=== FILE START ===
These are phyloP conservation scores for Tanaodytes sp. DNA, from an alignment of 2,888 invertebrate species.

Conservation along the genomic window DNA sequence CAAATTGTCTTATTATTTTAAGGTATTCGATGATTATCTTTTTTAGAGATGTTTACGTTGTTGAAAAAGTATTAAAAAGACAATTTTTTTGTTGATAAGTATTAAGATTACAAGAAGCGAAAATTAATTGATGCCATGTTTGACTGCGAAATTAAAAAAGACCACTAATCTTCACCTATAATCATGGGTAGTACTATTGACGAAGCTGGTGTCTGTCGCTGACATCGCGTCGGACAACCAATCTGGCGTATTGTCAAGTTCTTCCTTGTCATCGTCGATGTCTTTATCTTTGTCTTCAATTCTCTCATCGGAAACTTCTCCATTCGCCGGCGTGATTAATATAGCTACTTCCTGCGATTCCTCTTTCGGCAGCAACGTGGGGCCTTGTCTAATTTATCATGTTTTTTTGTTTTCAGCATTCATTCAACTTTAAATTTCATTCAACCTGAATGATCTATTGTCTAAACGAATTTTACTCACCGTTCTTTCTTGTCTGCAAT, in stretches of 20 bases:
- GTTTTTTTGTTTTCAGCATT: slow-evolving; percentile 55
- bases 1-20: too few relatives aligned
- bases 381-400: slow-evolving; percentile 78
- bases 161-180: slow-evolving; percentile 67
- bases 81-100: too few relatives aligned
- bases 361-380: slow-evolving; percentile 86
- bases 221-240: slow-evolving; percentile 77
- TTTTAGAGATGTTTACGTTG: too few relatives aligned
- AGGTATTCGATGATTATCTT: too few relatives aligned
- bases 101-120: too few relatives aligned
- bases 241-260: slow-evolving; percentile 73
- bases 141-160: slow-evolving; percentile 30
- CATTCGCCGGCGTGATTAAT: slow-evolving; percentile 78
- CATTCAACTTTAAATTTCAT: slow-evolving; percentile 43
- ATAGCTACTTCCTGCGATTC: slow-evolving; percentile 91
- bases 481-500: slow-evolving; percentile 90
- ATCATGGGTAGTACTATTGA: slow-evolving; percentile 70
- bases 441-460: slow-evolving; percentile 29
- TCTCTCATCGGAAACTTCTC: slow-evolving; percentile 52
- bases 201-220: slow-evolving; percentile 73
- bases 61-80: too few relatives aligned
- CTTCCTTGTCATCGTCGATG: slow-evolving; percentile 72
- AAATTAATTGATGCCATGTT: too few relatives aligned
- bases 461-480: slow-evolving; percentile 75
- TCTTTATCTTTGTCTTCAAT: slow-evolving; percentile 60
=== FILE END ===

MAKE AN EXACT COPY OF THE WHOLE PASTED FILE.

These are phyloP conservation scores for Tanaodytes sp. DNA, from an alignment of 2,888 invertebrate species.

Conservation along the genomic window DNA sequence CAAATTGTCTTATTATTTTAAGGTATTCGATGATTATCTTTTTTAGAGATGTTTACGTTGTTGAAAAAGTATTAAAAAGACAATTTTTTTGTTGATAAGTATTAAGATTACAAGAAGCGAAAATTAATTGATGCCATGTTTGACTGCGAAATTAAAAAAGACCACTAATCTTCACCTATAATCATGGGTAGTACTATTGACGAAGCTGGTGTCTGTCGCTGACATCGCGTCGGACAACCAATCTGGCGTATTGTCAAGTTCTTCCTTGTCATCGTCGATGTCTTTATCTTTGTCTTCAATTCTCTCATCGGAAACTTCTCCATTCGCCGGCGTGATTAATATAGCTACTTCCTGCGATTCCTCTTTCGGCAGCAACGTGGGGCCTTGTCTAATTTATCATGTTTTTTTGTTTTCAGCATTCATTCAACTTTAAATTTCATTCAACCTGAATGATCTATTGTCTAAACGAATTTTACTCACCGTTCTTTCTTGTCTGCAAT, in stretches of 20 bases:
- GTTTTTTTGTTTTCAGCATT: slow-evolving; percentile 55
- bases 1-20: too few relatives aligned
- bases 381-400: slow-evolving; percentile 78
- bases 161-180: slow-evolving; percentile 67
- bases 81-100: too few relatives aligned
- bases 361-380: slow-evolving; percentile 86
- bases 221-240: slow-evolving; percentile 77
- TTTTAGAGATGTTTACGTTG: too few relatives aligned
- AGGTATTCGATGATTATCTT: too few relatives aligned
- bases 101-120: too few relatives aligned
- bases 241-260: slow-evolving; percentile 73
- bases 141-160: slow-evolving; percentile 30
- CATTCGCCGGCGTGATTAAT: slow-evolving; percentile 78
- CATTCAACTTTAAATTTCAT: slow-evolving; percentile 43
- ATAGCTACTTCCTGCGATTC: slow-evolving; percentile 91
- bases 481-500: slow-evolving; percentile 90
- ATCATGGGTAGTACTATTGA: slow-evolving; percentile 70
- bases 441-460: slow-evolving; percentile 29
- TCTCTCATCGGAAACTTCTC: slow-evolving; percentile 52
- bases 201-220: slow-evolving; percentile 73
- bases 61-80: too few relatives aligned
- CTTCCTTGTCATCGTCGATG: slow-evolving; percentile 72
- AAATTAATTGATGCCATGTT: too few relatives aligned
- bases 461-480: slow-evolving; percentile 75
- TCTTTATCTTTGTCTTCAAT: slow-evolving; percentile 60